If the sheer number of species is impressive, the figures become even more inconceivable if we consider the number of specimens for each species.
Let’s focus on animals, for example: how many are there? Once again, we cannot know for sure, but considering insects might give us a rough idea. Ants are about 10,000 quadrillion (that is, million billion). Based on this figure, some scientists estimate that the total number of insects amounts to 10 quintillion, or 10 billion billion.
These are just the insects, to which we must add all other animals—from eagles to squids, from men to reptiles—plants, fungi, protozoa, chromista, bacteria…

The numbers go beyond understanding and we are only ever considering living creatures.
Now try and imagine how many plants and animals have died from the moment life appeared on Earth… if you can.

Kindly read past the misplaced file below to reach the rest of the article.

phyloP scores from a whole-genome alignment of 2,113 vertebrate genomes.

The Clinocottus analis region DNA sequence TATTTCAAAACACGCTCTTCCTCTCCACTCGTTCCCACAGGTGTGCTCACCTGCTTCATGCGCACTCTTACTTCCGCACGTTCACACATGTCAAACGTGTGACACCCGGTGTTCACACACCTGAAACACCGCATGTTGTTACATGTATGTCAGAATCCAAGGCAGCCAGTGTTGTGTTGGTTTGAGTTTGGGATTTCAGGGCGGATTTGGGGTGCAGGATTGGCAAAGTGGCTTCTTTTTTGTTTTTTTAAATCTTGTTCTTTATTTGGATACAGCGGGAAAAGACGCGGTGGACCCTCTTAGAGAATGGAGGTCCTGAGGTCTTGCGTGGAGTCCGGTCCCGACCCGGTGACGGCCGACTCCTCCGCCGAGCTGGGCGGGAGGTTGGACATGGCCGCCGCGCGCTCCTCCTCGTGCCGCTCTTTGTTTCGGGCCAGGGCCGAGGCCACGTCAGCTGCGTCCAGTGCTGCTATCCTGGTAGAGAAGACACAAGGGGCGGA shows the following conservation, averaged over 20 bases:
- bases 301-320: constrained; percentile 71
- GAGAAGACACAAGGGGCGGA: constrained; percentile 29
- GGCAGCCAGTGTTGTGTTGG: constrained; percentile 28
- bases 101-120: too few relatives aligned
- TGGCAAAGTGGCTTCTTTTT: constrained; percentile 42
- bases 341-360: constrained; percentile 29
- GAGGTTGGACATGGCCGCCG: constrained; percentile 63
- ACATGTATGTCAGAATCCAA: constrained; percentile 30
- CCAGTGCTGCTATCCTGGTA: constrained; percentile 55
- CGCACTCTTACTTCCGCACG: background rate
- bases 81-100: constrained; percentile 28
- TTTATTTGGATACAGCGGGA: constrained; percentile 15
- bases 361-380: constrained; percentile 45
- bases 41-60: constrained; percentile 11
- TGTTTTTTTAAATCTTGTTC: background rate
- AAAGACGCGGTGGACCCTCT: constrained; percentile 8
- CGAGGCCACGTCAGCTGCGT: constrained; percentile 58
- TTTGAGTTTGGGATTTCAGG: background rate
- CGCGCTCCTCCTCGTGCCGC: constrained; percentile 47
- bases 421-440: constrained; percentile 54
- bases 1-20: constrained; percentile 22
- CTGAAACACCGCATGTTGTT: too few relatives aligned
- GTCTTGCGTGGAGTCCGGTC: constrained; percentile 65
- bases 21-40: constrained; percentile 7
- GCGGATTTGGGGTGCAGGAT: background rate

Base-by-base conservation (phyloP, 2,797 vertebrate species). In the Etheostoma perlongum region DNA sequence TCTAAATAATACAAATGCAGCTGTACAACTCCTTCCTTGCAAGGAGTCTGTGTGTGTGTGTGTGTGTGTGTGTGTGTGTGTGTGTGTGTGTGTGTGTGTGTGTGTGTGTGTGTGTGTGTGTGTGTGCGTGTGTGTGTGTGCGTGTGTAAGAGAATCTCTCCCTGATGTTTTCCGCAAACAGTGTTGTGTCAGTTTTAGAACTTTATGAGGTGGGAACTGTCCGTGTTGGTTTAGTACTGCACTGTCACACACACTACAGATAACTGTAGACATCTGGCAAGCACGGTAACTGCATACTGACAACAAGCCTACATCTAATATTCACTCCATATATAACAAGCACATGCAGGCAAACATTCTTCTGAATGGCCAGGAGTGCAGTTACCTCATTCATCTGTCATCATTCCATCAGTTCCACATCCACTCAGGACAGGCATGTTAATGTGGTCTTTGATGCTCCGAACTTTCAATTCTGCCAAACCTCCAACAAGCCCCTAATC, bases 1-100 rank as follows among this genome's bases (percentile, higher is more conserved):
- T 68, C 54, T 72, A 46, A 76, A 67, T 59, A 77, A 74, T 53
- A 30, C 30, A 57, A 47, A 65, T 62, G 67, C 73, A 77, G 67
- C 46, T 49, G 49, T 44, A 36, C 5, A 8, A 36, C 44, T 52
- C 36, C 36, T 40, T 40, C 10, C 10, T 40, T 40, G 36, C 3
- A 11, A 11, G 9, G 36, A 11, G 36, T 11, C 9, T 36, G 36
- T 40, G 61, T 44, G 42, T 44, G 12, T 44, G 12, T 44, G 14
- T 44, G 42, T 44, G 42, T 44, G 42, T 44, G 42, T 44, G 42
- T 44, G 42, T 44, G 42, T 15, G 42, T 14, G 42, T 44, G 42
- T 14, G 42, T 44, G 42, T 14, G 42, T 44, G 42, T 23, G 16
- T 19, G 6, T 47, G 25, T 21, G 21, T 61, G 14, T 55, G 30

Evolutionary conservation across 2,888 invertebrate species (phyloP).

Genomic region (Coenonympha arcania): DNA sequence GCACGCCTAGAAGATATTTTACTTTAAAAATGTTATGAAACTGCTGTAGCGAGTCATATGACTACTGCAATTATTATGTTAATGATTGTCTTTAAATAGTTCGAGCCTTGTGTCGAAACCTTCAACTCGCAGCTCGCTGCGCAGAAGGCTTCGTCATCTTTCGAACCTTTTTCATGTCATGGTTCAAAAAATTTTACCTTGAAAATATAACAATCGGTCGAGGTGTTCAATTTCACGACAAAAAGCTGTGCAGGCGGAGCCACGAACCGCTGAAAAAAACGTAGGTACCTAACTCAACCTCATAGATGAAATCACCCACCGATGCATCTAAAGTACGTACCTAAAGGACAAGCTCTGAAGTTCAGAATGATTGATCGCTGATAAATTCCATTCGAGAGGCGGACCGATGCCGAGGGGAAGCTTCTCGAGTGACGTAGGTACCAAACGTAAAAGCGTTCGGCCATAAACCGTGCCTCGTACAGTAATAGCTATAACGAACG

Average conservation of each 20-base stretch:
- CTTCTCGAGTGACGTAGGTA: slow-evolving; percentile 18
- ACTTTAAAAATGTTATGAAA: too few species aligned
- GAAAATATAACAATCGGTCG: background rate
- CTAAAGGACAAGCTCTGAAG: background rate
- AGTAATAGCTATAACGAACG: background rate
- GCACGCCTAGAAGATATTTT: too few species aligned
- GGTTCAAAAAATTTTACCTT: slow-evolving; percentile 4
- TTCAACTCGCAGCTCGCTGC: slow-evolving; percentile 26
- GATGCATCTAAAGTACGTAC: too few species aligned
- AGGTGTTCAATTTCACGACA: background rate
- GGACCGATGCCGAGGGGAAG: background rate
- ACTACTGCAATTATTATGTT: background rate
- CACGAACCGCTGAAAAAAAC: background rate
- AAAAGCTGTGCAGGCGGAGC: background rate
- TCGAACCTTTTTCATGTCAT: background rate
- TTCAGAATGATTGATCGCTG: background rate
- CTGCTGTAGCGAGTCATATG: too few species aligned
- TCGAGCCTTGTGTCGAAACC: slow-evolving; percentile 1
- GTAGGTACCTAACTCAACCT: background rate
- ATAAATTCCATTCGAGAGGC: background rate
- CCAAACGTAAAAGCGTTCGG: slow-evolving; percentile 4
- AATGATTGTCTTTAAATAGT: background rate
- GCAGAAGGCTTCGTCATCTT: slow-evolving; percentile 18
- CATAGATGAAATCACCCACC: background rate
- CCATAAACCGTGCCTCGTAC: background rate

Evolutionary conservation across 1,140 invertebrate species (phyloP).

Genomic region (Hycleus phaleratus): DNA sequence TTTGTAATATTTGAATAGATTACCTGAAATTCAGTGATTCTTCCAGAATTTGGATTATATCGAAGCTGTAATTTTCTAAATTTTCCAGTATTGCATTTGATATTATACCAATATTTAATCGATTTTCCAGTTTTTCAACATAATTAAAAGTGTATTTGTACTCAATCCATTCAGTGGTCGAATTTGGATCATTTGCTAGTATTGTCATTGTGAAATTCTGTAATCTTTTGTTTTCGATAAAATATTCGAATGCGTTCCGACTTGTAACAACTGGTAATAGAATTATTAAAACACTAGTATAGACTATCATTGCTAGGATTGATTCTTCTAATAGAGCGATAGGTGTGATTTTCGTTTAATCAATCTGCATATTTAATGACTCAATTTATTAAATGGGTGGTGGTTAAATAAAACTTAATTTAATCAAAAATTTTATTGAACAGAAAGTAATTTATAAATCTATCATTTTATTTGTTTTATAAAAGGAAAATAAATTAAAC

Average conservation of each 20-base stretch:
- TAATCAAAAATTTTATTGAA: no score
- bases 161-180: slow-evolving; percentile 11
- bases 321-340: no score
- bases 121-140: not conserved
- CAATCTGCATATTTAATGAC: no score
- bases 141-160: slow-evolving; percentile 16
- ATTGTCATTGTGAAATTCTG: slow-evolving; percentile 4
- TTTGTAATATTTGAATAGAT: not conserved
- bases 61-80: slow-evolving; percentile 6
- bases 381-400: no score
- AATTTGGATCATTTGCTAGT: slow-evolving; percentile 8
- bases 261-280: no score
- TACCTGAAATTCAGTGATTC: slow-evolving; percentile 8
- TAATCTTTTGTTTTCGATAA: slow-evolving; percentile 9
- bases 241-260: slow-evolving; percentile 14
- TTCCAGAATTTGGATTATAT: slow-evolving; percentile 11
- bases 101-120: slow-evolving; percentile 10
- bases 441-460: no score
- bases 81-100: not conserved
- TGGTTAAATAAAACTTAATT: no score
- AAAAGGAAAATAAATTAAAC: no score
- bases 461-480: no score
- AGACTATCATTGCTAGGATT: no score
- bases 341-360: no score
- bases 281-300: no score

The Sixth Lesson: Dismantling fake news on overpopulation is easy, but it opens up a dizzying amount of numbers. The biosphere in which we live is at the same time a ‘thanatosphere’: it almost takes your breath away to contemplate the immeasurable quantity of death that supports the swarm of life and melts with it. On the other hand, none of the creatures that have inhabited the planet in the past million years has ever really gone away, they are all still in circulation. This life is already an afterlife.

 


This post is part of the series ILLUSTRATI GENESIS:
Day 1 & 2
Day 3
Day 4
Day 5
– Day 6 (this article)

Note   [ + ]